Jo Ann Walters, Wood River Blue Pool

JTF (just the facts): Published by Image Text Ithaca Press in 2018 (here). Clothbound foil-stamped hardcover, 120 pages, with 60 color photographs. Includes an essay by Laura Wexler. In an edition of 700 copies. Also includes a separately bound companion volume with an essay by Emma Kemp. Design by Elana Schlenker. (Cover and spread shots below.)

Comments/Context: Jo Ann Walters grew up in the Midwestern United States, in Alton, Illinois, a small blue-collar town on the Mississippi River. In 1985, she won a Guggenheim Fellowship to travel and photograph the landscape alongside the length of the Mississippi, but she quickly found herself drawn to more personal questions, and that year she started photographing Alton, spending the next several decades visiting similar small towns and villages around that part of the country. Her portraits of the inhabitants of these places depict generations of women and families, always driven by the same central question: “what did it feel like to grow up in a small relatively isolated blue-collar town in Middle America?” Through photography, Walters explores the subtle rhythms of community and family, ultimately looking back to her own memories and upbringing.

Walters has recently published this body of work in a photobook, Wood River Blue Pool. Water is essential to Alton – “wood river” refers to a small inflow of the Mississippi River that runs along the edge of the town, while “blue pool” connects to a watery pool that emerges from a disused quarry site near the river and is haunted by numerous rumors and myths. It is a square clothbound book, with the artist’s name and title appearing in shiny light pink; an embossed rectangle marks the placement of the companion volume. Blue Pool Cecilia is a smaller book with only text, with the image of a woman embossed on the cover.

Wood River Blue Pool opens with a striking image: on the doorstep of a shabby family house, we see a young blond woman in a white blouse and jeans as she looks to her left through the screen door, with a little boy leaning against the door, covering his eyes with his left arm. Flanked by ornate ironwork, their postures and the set up make the image feel like a still from a movie, with something lurking out there in the yard likely offering both excitement and trouble.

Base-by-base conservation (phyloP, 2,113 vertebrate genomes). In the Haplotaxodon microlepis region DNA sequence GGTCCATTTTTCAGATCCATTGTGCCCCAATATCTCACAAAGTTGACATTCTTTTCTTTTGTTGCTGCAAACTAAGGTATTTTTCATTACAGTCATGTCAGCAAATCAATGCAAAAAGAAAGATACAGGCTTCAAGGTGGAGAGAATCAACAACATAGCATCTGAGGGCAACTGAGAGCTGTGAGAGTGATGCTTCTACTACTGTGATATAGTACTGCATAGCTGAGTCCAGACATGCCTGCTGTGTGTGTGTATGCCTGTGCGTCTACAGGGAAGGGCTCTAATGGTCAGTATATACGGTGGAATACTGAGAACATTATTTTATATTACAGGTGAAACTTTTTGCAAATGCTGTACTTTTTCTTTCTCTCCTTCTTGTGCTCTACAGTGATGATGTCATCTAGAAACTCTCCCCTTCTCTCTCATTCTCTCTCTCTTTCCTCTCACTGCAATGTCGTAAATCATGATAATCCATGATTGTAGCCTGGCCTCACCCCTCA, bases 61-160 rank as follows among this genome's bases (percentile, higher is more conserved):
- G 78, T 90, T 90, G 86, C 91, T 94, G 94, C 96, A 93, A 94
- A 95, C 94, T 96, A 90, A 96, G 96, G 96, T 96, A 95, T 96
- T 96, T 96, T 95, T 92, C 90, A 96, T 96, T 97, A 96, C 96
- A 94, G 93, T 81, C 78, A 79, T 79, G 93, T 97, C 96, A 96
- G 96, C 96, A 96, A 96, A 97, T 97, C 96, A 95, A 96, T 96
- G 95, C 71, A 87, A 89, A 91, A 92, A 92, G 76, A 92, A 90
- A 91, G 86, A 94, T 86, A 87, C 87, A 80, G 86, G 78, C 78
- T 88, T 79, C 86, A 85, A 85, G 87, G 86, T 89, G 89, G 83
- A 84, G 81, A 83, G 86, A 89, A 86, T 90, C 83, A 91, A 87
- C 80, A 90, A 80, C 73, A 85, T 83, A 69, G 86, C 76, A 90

Walters primarily captures her subjects in their intimate domestic environments: a boy in pajamas and robe stands in the middle of his living room laughing with a bird on his head; a teenage girl in a dressing gown sits on the kitchen counter with her leg in the sink; a girl brushes her mother’s wet hair; a young girl curls her lashes in the back seat of the car. The photographs give us a glimpse of their everyday lives and their humble surroundings, and what it feels like be a woman growing up there.

Many of the portraits are shot outside – in the garden, the backyard, the park, and on the sidewalk – and we immediately notice Walters’ masterful control of light. One image captures kids playing outside: a young blond girl leans against a handrail looking into the camera, while a boy gently squeezes a fluffy tabby cat and another girl hangs upside down on a rail bar. In another picture, a young girl on a bicycle looks back over her shoulder as she passes a house (perhaps she lives there, or wishes she did), and the next spread shows two little girls playfully dancing barefoot on the sidewalk. These are typical neighborhood moments, but Walters’ attention gives them a sense of outsized importance and grace. A portrait of an elderly woman shot outside, perhaps in the backyard, captures her elegance and confidence, but also offers a hint of uncertainty. Within the boundaries of suburban homogeny, Walters uncovers diversity and complexity in her female characters, showing us moments of introspection and laughter, connection and isolation. Only a few men appear in the photographs, and these shots reinforce their protective roles within the larger community – the real stories here though lie with the women and girls.